Table_1_Nonchalant Flight in Tiger Moths (Erebidae: Arctiinae) Is Correlated With Unpalatability.DOCX (659.86 kB)
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Table_1_Nonchalant Flight in Tiger Moths (Erebidae: Arctiinae) Is Correlated With Unpalatability.DOCX

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posted on 16.12.2019, 04:02 authored by Nicolas J. Dowdy, William E. Conner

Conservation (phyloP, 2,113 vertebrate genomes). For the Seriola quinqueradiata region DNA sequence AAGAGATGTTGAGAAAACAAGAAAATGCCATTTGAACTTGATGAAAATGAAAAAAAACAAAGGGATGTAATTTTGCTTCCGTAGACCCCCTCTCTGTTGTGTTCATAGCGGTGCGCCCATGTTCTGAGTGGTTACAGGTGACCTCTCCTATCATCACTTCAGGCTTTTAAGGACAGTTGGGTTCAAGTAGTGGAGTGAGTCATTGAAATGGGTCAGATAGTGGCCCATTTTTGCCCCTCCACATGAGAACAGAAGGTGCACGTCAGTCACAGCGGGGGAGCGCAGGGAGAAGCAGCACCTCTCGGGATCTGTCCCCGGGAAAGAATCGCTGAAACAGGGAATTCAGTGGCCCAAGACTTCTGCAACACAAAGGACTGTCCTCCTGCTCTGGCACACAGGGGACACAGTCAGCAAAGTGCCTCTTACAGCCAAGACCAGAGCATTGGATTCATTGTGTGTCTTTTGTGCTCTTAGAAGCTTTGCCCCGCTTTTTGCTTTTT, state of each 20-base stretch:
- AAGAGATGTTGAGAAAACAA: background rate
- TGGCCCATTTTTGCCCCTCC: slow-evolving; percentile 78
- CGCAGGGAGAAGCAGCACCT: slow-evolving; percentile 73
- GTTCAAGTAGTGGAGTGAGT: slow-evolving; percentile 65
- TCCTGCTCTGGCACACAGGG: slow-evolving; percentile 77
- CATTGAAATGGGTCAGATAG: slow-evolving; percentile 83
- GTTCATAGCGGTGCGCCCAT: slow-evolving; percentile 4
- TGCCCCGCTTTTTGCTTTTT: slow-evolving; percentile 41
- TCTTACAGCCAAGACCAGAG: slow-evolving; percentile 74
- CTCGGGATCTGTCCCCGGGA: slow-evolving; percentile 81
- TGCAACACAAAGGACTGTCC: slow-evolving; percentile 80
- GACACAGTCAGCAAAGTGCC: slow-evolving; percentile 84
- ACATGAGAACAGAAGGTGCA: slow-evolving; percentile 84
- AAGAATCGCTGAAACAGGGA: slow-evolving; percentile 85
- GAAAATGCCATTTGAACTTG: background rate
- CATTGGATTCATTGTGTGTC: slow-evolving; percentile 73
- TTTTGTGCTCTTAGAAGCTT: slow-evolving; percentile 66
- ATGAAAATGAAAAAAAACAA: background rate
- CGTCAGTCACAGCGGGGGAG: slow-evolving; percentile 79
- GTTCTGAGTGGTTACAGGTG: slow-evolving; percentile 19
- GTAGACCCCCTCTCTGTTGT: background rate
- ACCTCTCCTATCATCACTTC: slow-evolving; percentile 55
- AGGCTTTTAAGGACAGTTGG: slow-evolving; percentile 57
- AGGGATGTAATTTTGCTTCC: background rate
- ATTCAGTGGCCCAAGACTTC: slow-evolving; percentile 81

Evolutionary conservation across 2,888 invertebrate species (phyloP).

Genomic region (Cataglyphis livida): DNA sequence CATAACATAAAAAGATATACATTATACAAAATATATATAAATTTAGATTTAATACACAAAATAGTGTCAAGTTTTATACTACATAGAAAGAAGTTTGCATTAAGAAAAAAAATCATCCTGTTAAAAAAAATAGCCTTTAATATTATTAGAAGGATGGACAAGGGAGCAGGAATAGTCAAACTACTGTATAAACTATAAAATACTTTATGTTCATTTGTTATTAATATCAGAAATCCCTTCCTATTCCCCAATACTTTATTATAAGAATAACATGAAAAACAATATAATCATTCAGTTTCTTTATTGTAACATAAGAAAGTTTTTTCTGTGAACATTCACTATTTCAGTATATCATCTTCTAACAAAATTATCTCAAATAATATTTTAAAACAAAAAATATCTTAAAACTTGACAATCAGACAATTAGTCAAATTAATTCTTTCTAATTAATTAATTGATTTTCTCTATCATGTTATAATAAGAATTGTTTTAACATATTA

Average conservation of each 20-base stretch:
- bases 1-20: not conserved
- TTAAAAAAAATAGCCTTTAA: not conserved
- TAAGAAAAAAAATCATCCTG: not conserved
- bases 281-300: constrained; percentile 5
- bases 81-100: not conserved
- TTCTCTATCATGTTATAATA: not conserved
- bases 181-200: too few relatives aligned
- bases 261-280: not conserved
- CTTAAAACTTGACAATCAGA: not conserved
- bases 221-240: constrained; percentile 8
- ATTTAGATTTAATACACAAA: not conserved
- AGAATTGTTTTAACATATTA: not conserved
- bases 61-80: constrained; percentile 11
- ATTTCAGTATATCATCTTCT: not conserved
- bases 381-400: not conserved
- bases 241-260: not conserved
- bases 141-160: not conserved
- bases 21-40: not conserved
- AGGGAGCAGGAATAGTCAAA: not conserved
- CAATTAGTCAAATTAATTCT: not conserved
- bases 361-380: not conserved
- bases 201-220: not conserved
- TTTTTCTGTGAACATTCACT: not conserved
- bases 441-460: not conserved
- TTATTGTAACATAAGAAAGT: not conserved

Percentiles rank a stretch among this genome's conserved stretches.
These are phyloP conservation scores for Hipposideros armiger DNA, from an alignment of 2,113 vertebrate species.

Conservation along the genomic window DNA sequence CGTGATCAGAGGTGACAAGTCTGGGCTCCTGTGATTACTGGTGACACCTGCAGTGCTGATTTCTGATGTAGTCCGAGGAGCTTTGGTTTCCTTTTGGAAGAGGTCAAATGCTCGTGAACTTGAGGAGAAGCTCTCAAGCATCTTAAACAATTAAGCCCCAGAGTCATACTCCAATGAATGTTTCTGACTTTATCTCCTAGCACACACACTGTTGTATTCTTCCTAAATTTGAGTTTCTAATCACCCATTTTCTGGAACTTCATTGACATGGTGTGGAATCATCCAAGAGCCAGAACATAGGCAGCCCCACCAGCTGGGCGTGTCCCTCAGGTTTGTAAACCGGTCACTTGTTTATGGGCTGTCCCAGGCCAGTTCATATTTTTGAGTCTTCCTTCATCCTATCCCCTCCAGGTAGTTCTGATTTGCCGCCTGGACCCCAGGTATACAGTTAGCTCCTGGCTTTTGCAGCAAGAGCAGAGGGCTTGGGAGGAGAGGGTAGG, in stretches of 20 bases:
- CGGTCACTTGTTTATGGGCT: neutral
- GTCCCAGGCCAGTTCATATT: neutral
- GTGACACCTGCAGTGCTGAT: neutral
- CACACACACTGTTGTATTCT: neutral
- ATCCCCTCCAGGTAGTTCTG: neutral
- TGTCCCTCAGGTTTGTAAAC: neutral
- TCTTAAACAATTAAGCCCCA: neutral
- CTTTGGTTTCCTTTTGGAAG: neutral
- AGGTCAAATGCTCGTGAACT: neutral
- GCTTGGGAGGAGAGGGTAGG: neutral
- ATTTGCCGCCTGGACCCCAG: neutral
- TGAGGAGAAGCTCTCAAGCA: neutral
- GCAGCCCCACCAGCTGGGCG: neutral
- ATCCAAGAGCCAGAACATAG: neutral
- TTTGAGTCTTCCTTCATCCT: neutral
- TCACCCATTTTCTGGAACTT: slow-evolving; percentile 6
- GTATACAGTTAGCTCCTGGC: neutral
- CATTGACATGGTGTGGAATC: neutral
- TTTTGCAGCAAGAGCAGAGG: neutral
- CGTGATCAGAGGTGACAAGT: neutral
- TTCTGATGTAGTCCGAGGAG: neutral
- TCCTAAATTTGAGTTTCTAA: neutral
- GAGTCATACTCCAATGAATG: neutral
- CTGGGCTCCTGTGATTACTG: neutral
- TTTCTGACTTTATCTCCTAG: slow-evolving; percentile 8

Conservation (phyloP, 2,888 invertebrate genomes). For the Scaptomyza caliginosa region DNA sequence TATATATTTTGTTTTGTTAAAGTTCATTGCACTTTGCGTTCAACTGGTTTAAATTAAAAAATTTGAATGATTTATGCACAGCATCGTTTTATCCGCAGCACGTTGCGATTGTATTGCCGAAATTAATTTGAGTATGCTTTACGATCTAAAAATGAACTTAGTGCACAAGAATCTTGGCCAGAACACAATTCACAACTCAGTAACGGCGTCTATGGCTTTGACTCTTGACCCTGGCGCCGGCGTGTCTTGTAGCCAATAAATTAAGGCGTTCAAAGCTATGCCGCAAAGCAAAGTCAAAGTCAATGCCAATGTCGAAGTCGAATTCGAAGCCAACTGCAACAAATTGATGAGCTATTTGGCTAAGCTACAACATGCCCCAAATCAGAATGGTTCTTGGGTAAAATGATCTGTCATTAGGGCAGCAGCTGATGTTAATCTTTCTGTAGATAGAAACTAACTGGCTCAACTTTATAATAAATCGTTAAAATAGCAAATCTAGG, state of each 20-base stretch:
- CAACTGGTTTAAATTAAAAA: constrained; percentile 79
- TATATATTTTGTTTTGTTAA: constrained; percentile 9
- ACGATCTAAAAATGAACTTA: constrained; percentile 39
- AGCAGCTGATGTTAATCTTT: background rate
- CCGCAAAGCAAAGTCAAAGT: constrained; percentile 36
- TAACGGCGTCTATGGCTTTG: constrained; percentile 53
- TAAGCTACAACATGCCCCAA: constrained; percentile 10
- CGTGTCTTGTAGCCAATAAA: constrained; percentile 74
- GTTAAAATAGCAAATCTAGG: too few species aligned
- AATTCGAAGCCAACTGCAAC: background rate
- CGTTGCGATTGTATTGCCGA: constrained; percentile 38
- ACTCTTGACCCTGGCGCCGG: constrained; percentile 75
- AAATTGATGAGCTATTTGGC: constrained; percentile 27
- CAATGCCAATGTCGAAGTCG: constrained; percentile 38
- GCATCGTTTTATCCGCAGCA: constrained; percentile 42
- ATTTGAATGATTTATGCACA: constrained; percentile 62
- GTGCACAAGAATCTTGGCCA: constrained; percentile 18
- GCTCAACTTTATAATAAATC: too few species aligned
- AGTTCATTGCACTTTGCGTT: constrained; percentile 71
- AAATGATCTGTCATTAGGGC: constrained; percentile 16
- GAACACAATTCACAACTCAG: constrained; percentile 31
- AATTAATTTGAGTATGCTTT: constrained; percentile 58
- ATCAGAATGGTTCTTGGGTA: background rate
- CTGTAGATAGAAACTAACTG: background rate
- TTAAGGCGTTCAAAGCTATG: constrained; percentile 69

Many aposematic animals are well-known to exhibit generally sluggish movements. However, less is known about their escape responses when under direct threat of predation. In this study, we characterize the anti-bat escape responses of 5 species of tiger moth (Erebidae: Arctiinae), a subfamily of Lepidoptera which possess ultrasound-sensitive ears. These ears act as an early-warning system which can detect the ultrasonic cries of nearby echolocating bats, allowing the moths to enact evasive flight behaviors in an effort to escape predation. We examine the role that unpalatability plays in predicting the likelihood that individuals of a given species will enact escape behaviors in response to predation. We hypothesized that more unpalatable species would be less likely to exhibit escape maneuvers (i.e., more nonchalant) than their less unpalatable counterparts. Our results demonstrate significant interspecific variation in the degree to which tiger moths utilize evasive flight behaviors to escape bat predators as well as in their degree of unpalatability. We provide evidence for the existence of a nonchalance continuum of anti-bat evasive flight response among tiger moths and show that species are arrayed along this continuum based on their relative unpalatability to bat predators. Relatively unpalatable prey more often exhibit nonchalant flight behaviors whereas palatable prey more often employ evasive dives. Our findings demonstrate that the degree to which certain animals are protected by potent chemical defenses can influence the likelihood that they will exhibit evasive escape behaviors. Further, we argue that the bat-moth predator-prey system is an ideal model for future studies of escape behaviors of prey which overcomes some of the limitations inherent to current model systems.